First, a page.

Despite our important findings, we acknowledge limitations. First, although the surveys had no identifiers, were collected in a confidential manner, and were chosen to determine global differences, there is potential for a self-report bias. Second, a representation bias could be present, with people in better health more willing and able to participate, and it is possible that these estimates may understate the percentage of survivors experiencing pain. Blacks were also more likely to be contacted to participate than whites because we needed adequate numbers for statistical analysis, thus each black had a higher probability of selection. Despite oversampling, noncoercive monetary incentives to compensate subjects, and using Dillman's Total Design Method, blacks were less likely to participate and more likely to have a bad address. This has been observed in past studies, but may also be confounded with poorer health, as blacks have earlier mortality and lower survivorship rates for cancer.46, 47 Future studies should address whether these limitations are because of recruitment challenges, geographic mobility, or a survival effect. Regardless, we revealed important new findings regarding differences and disparities in cancer-related CP, while providing a sound platform for future studies focusing on cancer survivorship in diverse samples.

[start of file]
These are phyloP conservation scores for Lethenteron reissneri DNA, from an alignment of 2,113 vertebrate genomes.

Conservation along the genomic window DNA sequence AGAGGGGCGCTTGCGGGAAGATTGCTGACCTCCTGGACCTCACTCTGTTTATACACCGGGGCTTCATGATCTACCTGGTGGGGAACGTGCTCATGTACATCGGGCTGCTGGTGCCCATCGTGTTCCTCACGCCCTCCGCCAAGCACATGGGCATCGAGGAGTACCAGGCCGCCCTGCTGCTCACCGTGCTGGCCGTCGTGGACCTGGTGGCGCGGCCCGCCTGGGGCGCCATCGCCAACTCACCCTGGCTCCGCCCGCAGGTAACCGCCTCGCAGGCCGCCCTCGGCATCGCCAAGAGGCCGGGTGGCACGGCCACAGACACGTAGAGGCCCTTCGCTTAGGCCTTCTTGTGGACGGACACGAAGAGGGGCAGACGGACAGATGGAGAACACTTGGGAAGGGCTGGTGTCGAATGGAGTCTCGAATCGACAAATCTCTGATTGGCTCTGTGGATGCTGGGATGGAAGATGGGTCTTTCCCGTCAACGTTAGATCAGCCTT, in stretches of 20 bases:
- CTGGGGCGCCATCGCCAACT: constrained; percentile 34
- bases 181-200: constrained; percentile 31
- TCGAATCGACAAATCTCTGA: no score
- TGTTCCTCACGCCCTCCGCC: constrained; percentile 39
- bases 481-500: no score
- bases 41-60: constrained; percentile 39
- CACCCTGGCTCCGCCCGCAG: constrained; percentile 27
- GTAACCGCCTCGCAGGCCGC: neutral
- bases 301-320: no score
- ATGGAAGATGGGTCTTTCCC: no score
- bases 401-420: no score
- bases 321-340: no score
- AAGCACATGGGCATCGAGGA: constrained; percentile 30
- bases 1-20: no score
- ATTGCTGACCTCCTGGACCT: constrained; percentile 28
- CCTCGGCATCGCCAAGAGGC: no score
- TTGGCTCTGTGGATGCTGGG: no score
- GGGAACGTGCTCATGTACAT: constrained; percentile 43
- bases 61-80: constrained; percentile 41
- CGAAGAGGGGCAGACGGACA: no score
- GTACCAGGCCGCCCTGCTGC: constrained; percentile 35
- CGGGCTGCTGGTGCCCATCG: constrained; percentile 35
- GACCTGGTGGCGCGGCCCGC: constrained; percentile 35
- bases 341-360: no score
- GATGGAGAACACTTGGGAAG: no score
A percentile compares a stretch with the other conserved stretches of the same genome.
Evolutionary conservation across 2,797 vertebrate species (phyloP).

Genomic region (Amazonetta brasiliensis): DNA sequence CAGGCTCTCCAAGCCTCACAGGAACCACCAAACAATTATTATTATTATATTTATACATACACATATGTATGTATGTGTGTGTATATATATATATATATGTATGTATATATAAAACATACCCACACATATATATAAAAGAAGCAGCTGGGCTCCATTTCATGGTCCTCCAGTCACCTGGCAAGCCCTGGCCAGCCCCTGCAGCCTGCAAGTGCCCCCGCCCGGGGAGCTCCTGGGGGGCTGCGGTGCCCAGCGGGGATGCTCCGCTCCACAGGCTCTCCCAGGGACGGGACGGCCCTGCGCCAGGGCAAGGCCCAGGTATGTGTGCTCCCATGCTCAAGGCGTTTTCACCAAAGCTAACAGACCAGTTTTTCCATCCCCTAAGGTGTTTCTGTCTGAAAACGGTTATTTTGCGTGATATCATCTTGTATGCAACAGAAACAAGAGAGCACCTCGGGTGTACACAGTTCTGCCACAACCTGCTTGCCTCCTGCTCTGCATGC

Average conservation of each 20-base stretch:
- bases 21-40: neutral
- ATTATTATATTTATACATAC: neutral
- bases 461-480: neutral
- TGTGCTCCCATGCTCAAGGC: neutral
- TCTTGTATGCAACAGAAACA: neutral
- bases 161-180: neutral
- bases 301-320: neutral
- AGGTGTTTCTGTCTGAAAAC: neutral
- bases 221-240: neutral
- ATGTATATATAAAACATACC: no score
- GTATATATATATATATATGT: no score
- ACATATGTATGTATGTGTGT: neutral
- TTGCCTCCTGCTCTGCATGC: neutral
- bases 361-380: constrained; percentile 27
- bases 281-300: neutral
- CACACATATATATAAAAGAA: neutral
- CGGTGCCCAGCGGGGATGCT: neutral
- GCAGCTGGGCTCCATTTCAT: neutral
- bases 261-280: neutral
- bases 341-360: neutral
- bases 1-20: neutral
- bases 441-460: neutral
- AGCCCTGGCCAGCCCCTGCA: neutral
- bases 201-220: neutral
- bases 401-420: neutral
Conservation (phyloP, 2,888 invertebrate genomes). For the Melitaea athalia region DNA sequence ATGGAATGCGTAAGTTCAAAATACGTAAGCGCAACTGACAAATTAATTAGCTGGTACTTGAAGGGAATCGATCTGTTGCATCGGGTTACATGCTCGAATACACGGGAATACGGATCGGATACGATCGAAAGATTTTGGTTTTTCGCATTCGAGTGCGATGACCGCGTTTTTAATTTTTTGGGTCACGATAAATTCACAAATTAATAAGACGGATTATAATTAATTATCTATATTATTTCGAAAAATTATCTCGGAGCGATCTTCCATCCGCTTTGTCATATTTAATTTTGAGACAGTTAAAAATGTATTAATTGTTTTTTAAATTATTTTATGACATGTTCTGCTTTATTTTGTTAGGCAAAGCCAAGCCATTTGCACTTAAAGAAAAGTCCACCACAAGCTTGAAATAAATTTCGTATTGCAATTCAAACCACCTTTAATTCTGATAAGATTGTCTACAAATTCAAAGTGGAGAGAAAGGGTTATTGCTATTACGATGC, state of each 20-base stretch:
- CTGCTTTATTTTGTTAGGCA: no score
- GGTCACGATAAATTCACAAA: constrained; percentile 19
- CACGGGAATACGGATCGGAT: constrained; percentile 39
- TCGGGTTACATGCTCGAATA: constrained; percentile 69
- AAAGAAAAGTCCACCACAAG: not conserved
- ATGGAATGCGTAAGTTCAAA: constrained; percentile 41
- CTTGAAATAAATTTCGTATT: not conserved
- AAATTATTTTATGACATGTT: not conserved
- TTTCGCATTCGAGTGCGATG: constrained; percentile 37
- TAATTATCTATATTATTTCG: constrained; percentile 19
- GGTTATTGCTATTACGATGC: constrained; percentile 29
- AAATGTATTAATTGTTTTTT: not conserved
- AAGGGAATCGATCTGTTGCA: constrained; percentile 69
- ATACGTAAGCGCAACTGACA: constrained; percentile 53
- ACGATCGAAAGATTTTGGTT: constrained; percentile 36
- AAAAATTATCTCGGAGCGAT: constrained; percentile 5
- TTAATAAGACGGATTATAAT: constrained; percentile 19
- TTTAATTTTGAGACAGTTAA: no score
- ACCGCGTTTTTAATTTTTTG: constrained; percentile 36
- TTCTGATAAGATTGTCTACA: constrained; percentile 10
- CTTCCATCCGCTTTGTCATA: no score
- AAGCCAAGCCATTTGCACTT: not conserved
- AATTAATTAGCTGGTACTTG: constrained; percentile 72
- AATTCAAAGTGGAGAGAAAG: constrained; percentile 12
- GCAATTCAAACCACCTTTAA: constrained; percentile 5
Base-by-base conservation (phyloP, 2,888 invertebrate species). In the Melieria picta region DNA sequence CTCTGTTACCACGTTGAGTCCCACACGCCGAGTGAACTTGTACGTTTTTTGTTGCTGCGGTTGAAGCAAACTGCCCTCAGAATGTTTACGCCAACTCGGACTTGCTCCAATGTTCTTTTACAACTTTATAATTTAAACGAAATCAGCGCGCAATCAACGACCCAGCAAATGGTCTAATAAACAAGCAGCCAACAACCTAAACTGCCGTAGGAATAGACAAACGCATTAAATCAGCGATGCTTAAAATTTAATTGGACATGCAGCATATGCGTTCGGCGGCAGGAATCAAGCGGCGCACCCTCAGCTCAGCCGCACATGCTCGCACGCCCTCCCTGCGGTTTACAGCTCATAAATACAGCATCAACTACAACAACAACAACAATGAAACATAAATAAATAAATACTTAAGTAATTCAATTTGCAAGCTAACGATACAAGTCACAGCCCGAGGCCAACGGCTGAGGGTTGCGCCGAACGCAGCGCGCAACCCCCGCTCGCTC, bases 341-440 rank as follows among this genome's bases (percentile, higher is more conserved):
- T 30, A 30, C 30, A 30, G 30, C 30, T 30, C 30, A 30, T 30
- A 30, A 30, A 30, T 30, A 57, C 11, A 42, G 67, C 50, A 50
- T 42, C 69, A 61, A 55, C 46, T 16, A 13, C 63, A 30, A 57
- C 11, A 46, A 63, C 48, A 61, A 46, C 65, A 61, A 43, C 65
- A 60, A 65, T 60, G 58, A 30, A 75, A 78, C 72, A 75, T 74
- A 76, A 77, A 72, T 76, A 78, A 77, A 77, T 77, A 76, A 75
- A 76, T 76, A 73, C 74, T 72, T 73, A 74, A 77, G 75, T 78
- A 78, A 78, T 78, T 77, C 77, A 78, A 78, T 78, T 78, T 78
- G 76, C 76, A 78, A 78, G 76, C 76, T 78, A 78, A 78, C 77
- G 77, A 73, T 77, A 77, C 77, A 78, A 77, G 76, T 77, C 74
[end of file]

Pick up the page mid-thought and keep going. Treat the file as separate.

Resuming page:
In summary, we established the high prevalence (nearly 20%) of cancer-related CP and its tremendous impact on black and white cancer survivors. More than 40% of survivors experienced pain since their cancer diagnosis, with blacks and women more impacted than whites and men. Considering the increasing prevalence of pain and cancer and persistent health disparities in an increasingly aging and diverse society, these results are particularly salient. We provide new knowledge about cancer-related CP and its impact on overall health and QOL. We also identify important barriers, while presenting new opportunities for research focusing on interventions (eg, patient, clinician, health system, and health policy) designed to improve health and pain care quality. We provide a sound platform for research focusing on survivorship and cancer-related CP as well as for optimizing pain care in diverse cancer survivors. All in all, the high prevalence of cancer and pain and now cancer-related CP among diverse survivors (especially blacks and women) reveals new opportunities for clinical care, research, and policy.24

CONFLICT OF INTEREST DISCLOSURES

  1. Top of page
  2. Abstract
  3. MATERIALS AND METHODS
  4. RESULTS
  5. DISCUSSION
  6. CONFLICT OF INTEREST DISCLOSURES
  7. REFERENCES

We thank the Lance Armstrong Foundation, study participants, and Michigan State Cancer Registry for their generous support.

The Lance Armstrong Foundation funded this study.

REFERENCES

  1. Top of page
  2. Abstract
  3. MATERIALS AND METHODS
  4. RESULTS
  5. DISCUSSION
  6. CONFLICT OF INTEREST DISCLOSURES
  7. REFERENCES